PEPFAR's annual planning process is done either at the country (COP) or regional level (ROP).
PEPFAR's programs are implemented through implementing partners who apply for funding based on PEPFAR's published Requests for Applications.
Since 2010, PEPFAR COPs have grouped implementing partners according to an organizational type. We have retroactively applied these classifications to earlier years in the database as well.
Also called "Strategic Areas", these are general areas of HIV programming. Each program area has several corresponding budget codes.
Specific areas of HIV programming. Budget Codes are the lowest level of spending data available.
Expenditure Program Areas track general areas of PEPFAR expenditure.
Expenditure Sub-Program Areas track more specific PEPFAR expenditures.
Object classes provide highly specific ways that implementing partners are spending PEPFAR funds on programming.
Cross-cutting attributions are areas of PEPFAR programming that contribute across several program areas. They contain limited indicative information related to aspects such as human resources, health infrastructure, or key populations programming. However, they represent only a small proportion of the total funds that PEPFAR allocates through the COP process. Additionally, they have changed significantly over the years. As such, analysis and interpretation of these data should be approached carefully. Learn more
Beneficiary Expenditure data identify how PEPFAR programming is targeted at reaching different populations.
Sub-Beneficiary Expenditure data highlight more specific populations targeted for HIV prevention and treatment interventions.
PEPFAR sets targets using the Monitoring, Evaluation, and Reporting (MER) System - documentation for which can be found on PEPFAR's website at https://www.pepfar.gov/reports/guidance/. As with most data on this website, the targets here have been extracted from the COP documents. Targets are for the fiscal year following each COP year, such that selecting 2016 will access targets for FY2017. This feature is currently experimental and should be used for exploratory purposes only at present.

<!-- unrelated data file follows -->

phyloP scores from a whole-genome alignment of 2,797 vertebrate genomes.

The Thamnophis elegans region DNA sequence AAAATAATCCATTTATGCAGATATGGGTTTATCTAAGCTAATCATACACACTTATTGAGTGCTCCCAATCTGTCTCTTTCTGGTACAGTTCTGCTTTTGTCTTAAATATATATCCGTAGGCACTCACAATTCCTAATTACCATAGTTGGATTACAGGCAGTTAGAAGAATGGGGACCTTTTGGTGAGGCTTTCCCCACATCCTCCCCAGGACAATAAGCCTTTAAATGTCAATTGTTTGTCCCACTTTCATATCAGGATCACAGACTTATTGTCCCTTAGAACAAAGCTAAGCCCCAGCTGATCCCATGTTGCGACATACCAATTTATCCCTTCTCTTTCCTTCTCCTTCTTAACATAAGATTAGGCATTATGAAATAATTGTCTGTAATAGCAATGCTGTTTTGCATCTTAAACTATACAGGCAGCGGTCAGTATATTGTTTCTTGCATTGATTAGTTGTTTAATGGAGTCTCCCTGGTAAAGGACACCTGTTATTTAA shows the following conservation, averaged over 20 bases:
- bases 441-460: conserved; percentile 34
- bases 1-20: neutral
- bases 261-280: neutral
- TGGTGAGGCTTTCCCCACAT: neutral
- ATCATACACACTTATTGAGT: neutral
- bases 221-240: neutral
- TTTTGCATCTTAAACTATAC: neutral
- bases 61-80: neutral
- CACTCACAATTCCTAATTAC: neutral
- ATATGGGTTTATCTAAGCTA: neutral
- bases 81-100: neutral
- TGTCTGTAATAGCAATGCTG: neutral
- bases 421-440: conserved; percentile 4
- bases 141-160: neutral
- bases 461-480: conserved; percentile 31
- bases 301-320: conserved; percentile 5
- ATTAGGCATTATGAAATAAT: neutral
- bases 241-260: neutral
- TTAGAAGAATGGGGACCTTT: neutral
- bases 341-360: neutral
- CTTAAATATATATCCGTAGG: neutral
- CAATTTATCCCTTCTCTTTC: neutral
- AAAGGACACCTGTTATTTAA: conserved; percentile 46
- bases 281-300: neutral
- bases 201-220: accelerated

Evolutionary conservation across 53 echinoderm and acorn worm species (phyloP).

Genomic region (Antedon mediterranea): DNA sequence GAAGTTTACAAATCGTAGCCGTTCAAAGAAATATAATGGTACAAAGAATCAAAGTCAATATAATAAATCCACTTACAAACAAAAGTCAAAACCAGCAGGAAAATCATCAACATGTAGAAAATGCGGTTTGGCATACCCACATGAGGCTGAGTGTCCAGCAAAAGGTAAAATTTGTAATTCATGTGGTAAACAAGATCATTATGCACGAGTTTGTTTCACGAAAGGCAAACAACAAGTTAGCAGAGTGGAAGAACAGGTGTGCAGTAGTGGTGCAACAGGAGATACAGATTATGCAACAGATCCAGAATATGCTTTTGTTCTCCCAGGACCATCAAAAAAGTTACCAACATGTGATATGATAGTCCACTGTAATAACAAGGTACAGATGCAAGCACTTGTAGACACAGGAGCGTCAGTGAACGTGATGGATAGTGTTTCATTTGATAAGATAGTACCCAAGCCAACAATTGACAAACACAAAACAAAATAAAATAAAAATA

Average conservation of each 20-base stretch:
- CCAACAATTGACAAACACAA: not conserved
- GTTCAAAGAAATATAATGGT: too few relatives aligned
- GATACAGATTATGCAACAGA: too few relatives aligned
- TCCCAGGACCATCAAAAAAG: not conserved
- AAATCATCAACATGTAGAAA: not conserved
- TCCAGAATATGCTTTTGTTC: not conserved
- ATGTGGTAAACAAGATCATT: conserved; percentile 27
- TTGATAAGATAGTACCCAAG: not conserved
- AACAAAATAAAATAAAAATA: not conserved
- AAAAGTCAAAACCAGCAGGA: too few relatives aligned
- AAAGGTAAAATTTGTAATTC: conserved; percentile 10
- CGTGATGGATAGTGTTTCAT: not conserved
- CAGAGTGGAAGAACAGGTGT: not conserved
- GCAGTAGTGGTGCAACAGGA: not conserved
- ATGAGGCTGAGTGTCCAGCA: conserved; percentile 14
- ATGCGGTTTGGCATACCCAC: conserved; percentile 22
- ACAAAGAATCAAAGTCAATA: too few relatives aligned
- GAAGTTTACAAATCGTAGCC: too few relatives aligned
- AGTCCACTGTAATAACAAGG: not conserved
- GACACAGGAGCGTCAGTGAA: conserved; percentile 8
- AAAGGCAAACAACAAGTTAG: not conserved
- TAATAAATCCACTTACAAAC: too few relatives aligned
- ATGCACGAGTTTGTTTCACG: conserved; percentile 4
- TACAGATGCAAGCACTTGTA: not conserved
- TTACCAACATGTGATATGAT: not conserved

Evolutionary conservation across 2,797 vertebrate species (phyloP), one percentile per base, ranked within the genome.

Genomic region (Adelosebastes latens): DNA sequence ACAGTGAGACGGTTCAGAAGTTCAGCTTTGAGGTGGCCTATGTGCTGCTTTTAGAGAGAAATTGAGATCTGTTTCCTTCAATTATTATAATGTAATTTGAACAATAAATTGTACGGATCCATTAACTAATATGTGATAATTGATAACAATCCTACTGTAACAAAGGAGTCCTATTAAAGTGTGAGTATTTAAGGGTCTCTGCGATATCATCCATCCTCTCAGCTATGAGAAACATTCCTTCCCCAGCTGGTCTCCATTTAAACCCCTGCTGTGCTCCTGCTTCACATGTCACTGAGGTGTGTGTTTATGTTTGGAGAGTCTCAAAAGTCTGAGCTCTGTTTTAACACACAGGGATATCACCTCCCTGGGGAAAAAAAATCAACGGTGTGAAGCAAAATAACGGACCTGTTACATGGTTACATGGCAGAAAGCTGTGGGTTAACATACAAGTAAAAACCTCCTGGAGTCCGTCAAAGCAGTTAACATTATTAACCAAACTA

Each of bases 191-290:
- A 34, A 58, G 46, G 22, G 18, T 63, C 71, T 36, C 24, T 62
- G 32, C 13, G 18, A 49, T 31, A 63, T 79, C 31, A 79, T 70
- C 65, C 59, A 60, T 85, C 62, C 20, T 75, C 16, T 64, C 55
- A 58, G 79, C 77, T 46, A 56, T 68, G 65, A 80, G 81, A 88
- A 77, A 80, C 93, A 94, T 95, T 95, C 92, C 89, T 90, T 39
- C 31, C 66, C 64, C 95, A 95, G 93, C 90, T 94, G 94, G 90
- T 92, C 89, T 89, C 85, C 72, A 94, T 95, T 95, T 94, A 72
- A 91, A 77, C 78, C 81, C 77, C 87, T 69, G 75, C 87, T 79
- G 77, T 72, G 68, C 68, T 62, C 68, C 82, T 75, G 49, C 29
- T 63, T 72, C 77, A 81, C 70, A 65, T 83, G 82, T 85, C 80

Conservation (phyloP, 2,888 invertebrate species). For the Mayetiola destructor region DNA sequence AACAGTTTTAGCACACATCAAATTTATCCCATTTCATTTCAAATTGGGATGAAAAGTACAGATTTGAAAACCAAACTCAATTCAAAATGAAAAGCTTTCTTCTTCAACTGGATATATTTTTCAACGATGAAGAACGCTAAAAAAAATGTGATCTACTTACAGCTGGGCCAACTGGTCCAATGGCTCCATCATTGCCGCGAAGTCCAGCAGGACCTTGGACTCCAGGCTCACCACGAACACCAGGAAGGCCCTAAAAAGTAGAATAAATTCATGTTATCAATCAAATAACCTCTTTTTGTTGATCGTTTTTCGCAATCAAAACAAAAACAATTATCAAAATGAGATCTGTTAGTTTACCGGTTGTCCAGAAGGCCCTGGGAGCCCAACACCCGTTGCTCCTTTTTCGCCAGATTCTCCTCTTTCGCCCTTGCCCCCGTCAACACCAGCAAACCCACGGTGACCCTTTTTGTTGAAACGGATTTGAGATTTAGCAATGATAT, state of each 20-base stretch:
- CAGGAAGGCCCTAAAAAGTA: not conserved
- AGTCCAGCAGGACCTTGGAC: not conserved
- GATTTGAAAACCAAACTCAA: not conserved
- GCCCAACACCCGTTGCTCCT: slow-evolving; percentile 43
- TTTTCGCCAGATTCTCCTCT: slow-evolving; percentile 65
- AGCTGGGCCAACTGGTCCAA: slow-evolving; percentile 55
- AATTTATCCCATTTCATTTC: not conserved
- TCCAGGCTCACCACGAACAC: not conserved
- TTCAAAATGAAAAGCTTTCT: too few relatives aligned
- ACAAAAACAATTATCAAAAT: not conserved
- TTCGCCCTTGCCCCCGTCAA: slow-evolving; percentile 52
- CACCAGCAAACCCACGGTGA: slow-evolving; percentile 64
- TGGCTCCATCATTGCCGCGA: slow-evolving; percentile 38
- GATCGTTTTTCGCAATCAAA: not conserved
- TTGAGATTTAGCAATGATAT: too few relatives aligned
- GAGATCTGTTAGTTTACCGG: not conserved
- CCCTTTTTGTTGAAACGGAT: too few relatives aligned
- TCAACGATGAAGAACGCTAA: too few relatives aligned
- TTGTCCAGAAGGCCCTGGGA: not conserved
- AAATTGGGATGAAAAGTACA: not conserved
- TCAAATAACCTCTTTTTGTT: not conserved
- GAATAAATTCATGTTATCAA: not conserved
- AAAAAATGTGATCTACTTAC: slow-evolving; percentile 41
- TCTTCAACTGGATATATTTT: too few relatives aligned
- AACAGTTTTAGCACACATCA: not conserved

Years of mechanism: 2012
The aim for this project is to provide comprehensive HIV prevention services in six discrete mining communities in Mpumalanga province. Mpumalanga reportedly has the second highest provincial HIV prevalence in South Africa. The goal of the project is to reduce the number of new HIV infections in this community by a comprehensive HIV prevention service that includes behavioural, structural and biomedical strategies. The project objective is to reach a minimum of 80% of the community with a combination of interventions which include HIV training, HCT, behavioral change, referral to MMC and linkages to treatment for HIV, TB, STI and drug rehabilitation where appropriate. To achieve this reach, an innovative incentivized field marketing approach is proposed to gain community participation via word-of-mouth marketing and social entrepreneurship. Use will be made of new locally developed bio-metric technology to gather information anonymously on HIV status and to link it to changes in patterns of knowledge, attitude and practices (KAP) over time. Based on this information, it is intended to adjust the interventions to achieve the optimum reduction of the number of new HIV infections in this community over the 5-year period of the project. The project has a strong emphasis on developing indigenous capacity and coordination with South African, United States and international agencies. Over time, the functions will be transferred on a managed basis to the community and health systems so as to ensure sustainability on the conclusion of the project.
In South Africa most men are not circumcised and if they are traditionally circumcised they are often not fully circumcised (and thus have no protection). As an HIV prevention intervention medical male circumcision requires a number of additional interventions in order to ensure it is effective. Firstly people have to know about MMC and men have to present themselves to the appropriate services. Post circumcision they have to remain abstinent until the wound is completely healed and then they have to continue to have safer sex for the rest of their lives. HIV Managed Cares social mobilisation intervention will work with male-dominated sectors (e.g., mining, transportation, and others) to provide education about MMC (both men and women) and establish direct link between mobilization and service delivery. HIV Managed Care has a proven track record of working with businesses to establish HIV prevention, care and treatment services, the MMC funds will be used to leverage those existing partnerships as well as expand to other areas. HIV Managed Care will work closely with service delivery partners in designated areas to ensure linkage between mobilization activities and service delivery. This activity is entirely PEPFAR funded.
The target area of the project is six discrete communities totaling about 85,000 people situated in settlements adjacent to large mining activities in the Mpumalanga province of South Africa. The overall project goal to reach 80% of the target population with prevention interventions, including HIV training, HCT, behavioral change, referral to MMC and linkages to treatment for HIV, TB, STI and drug rehabilitation where appropriate. Annual targets for this project include conducting 19,500 HIV tests. Additionally, the 240 Peer Educators (PEs) will reach at least 4,800 individuals with HIV prevention messages, including referral to MMC services being offered by CDC-funded partners in the province. Additionally, those testing HIV-positive will be referred to HIV treatment services and receive a minimum package of Prevention with Positive services.